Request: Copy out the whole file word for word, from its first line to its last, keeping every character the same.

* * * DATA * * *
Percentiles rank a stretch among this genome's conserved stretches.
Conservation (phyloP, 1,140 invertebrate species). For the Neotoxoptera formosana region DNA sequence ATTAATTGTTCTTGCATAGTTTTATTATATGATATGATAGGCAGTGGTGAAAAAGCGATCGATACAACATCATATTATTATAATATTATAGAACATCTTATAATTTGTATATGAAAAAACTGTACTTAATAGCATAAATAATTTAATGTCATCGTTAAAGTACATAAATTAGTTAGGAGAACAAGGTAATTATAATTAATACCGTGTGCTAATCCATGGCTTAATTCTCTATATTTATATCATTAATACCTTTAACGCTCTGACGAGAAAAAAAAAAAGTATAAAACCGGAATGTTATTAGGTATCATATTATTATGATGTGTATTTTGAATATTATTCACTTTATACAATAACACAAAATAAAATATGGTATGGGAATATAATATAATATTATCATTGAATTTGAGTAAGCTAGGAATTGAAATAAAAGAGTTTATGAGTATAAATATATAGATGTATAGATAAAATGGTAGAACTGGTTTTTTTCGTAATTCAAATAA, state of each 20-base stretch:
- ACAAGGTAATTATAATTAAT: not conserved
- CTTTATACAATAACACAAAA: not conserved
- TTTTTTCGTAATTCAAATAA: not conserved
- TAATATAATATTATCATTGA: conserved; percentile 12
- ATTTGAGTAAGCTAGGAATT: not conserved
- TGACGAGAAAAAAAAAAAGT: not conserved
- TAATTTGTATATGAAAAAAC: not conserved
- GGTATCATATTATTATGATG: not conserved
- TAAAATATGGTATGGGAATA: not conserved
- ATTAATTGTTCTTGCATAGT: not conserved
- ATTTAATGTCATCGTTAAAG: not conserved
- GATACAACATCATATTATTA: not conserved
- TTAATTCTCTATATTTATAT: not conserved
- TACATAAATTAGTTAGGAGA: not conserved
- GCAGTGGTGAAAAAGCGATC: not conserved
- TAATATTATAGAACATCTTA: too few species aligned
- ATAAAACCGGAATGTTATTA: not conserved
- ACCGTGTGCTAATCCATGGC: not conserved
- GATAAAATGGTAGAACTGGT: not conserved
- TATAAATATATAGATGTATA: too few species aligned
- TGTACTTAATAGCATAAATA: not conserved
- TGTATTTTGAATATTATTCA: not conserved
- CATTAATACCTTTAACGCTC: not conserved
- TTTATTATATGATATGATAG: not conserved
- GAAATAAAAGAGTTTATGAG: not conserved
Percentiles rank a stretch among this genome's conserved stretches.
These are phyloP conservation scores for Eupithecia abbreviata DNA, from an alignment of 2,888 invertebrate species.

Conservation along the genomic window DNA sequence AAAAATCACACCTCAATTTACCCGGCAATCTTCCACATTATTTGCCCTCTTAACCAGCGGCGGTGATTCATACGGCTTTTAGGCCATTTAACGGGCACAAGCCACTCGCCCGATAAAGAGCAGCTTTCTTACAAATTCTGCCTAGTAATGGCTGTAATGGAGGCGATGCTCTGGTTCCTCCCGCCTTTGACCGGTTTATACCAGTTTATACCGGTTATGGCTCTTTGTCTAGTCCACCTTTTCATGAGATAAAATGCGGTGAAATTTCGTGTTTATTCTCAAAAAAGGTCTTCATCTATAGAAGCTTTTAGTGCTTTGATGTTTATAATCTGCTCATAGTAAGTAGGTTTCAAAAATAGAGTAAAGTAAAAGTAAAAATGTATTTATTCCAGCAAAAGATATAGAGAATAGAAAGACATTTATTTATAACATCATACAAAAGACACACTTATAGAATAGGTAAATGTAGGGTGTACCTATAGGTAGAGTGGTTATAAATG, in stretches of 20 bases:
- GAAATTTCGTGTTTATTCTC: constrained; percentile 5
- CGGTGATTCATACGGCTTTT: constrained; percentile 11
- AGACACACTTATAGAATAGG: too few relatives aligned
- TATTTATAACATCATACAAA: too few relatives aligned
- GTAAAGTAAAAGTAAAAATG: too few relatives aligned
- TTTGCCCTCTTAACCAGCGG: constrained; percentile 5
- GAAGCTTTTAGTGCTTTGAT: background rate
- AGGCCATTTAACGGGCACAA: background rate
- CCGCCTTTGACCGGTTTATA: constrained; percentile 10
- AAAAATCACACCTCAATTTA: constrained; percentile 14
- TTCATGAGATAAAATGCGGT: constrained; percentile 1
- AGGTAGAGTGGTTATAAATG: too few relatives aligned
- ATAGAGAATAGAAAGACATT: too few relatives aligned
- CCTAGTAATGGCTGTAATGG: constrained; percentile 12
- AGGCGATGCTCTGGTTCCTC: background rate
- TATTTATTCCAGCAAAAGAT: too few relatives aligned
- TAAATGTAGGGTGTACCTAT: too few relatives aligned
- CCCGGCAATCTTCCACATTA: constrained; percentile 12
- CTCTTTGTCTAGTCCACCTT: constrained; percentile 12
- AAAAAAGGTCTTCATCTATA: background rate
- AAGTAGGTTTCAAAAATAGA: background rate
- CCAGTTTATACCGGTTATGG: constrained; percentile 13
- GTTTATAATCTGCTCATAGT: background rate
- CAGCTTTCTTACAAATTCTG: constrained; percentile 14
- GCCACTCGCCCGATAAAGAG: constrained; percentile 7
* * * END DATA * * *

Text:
Percentiles rank a stretch among this genome's conserved stretches.
Conservation (phyloP, 1,140 invertebrate species). For the Neotoxoptera formosana region DNA sequence ATTAATTGTTCTTGCATAGTTTTATTATATGATATGATAGGCAGTGGTGAAAAAGCGATCGATACAACATCATATTATTATAATATTATAGAACATCTTATAATTTGTATATGAAAAAACTGTACTTAATAGCATAAATAATTTAATGTCATCGTTAAAGTACATAAATTAGTTAGGAGAACAAGGTAATTATAATTAATACCGTGTGCTAATCCATGGCTTAATTCTCTATATTTATATCATTAATACCTTTAACGCTCTGACGAGAAAAAAAAAAAGTATAAAACCGGAATGTTATTAGGTATCATATTATTATGATGTGTATTTTGAATATTATTCACTTTATACAATAACACAAAATAAAATATGGTATGGGAATATAATATAATATTATCATTGAATTTGAGTAAGCTAGGAATTGAAATAAAAGAGTTTATGAGTATAAATATATAGATGTATAGATAAAATGGTAGAACTGGTTTTTTTCGTAATTCAAATAA, state of each 20-base stretch:
- ACAAGGTAATTATAATTAAT: not conserved
- CTTTATACAATAACACAAAA: not conserved
- TTTTTTCGTAATTCAAATAA: not conserved
- TAATATAATATTATCATTGA: conserved; percentile 12
- ATTTGAGTAAGCTAGGAATT: not conserved
- TGACGAGAAAAAAAAAAAGT: not conserved
- TAATTTGTATATGAAAAAAC: not conserved
- GGTATCATATTATTATGATG: not conserved
- TAAAATATGGTATGGGAATA: not conserved
- ATTAATTGTTCTTGCATAGT: not conserved
- ATTTAATGTCATCGTTAAAG: not conserved
- GATACAACATCATATTATTA: not conserved
- TTAATTCTCTATATTTATAT: not conserved
- TACATAAATTAGTTAGGAGA: not conserved
- GCAGTGGTGAAAAAGCGATC: not conserved
- TAATATTATAGAACATCTTA: too few species aligned
- ATAAAACCGGAATGTTATTA: not conserved
- ACCGTGTGCTAATCCATGGC: not conserved
- GATAAAATGGTAGAACTGGT: not conserved
- TATAAATATATAGATGTATA: too few species aligned
- TGTACTTAATAGCATAAATA: not conserved
- TGTATTTTGAATATTATTCA: not conserved
- CATTAATACCTTTAACGCTC: not conserved
- TTTATTATATGATATGATAG: not conserved
- GAAATAAAAGAGTTTATGAG: not conserved
Percentiles rank a stretch among this genome's conserved stretches.
These are phyloP conservation scores for Eupithecia abbreviata DNA, from an alignment of 2,888 invertebrate species.

Conservation along the genomic window DNA sequence AAAAATCACACCTCAATTTACCCGGCAATCTTCCACATTATTTGCCCTCTTAACCAGCGGCGGTGATTCATACGGCTTTTAGGCCATTTAACGGGCACAAGCCACTCGCCCGATAAAGAGCAGCTTTCTTACAAATTCTGCCTAGTAATGGCTGTAATGGAGGCGATGCTCTGGTTCCTCCCGCCTTTGACCGGTTTATACCAGTTTATACCGGTTATGGCTCTTTGTCTAGTCCACCTTTTCATGAGATAAAATGCGGTGAAATTTCGTGTTTATTCTCAAAAAAGGTCTTCATCTATAGAAGCTTTTAGTGCTTTGATGTTTATAATCTGCTCATAGTAAGTAGGTTTCAAAAATAGAGTAAAGTAAAAGTAAAAATGTATTTATTCCAGCAAAAGATATAGAGAATAGAAAGACATTTATTTATAACATCATACAAAAGACACACTTATAGAATAGGTAAATGTAGGGTGTACCTATAGGTAGAGTGGTTATAAATG, in stretches of 20 bases:
- GAAATTTCGTGTTTATTCTC: constrained; percentile 5
- CGGTGATTCATACGGCTTTT: constrained; percentile 11
- AGACACACTTATAGAATAGG: too few relatives aligned
- TATTTATAACATCATACAAA: too few relatives aligned
- GTAAAGTAAAAGTAAAAATG: too few relatives aligned
- TTTGCCCTCTTAACCAGCGG: constrained; percentile 5
- GAAGCTTTTAGTGCTTTGAT: background rate
- AGGCCATTTAACGGGCACAA: background rate
- CCGCCTTTGACCGGTTTATA: constrained; percentile 10
- AAAAATCACACCTCAATTTA: constrained; percentile 14
- TTCATGAGATAAAATGCGGT: constrained; percentile 1
- AGGTAGAGTGGTTATAAATG: too few relatives aligned
- ATAGAGAATAGAAAGACATT: too few relatives aligned
- CCTAGTAATGGCTGTAATGG: constrained; percentile 12
- AGGCGATGCTCTGGTTCCTC: background rate
- TATTTATTCCAGCAAAAGAT: too few relatives aligned
- TAAATGTAGGGTGTACCTAT: too few relatives aligned
- CCCGGCAATCTTCCACATTA: constrained; percentile 12
- CTCTTTGTCTAGTCCACCTT: constrained; percentile 12
- AAAAAAGGTCTTCATCTATA: background rate
- AAGTAGGTTTCAAAAATAGA: background rate
- CCAGTTTATACCGGTTATGG: constrained; percentile 13
- GTTTATAATCTGCTCATAGT: background rate
- CAGCTTTCTTACAAATTCTG: constrained; percentile 14
- GCCACTCGCCCGATAAAGAG: constrained; percentile 7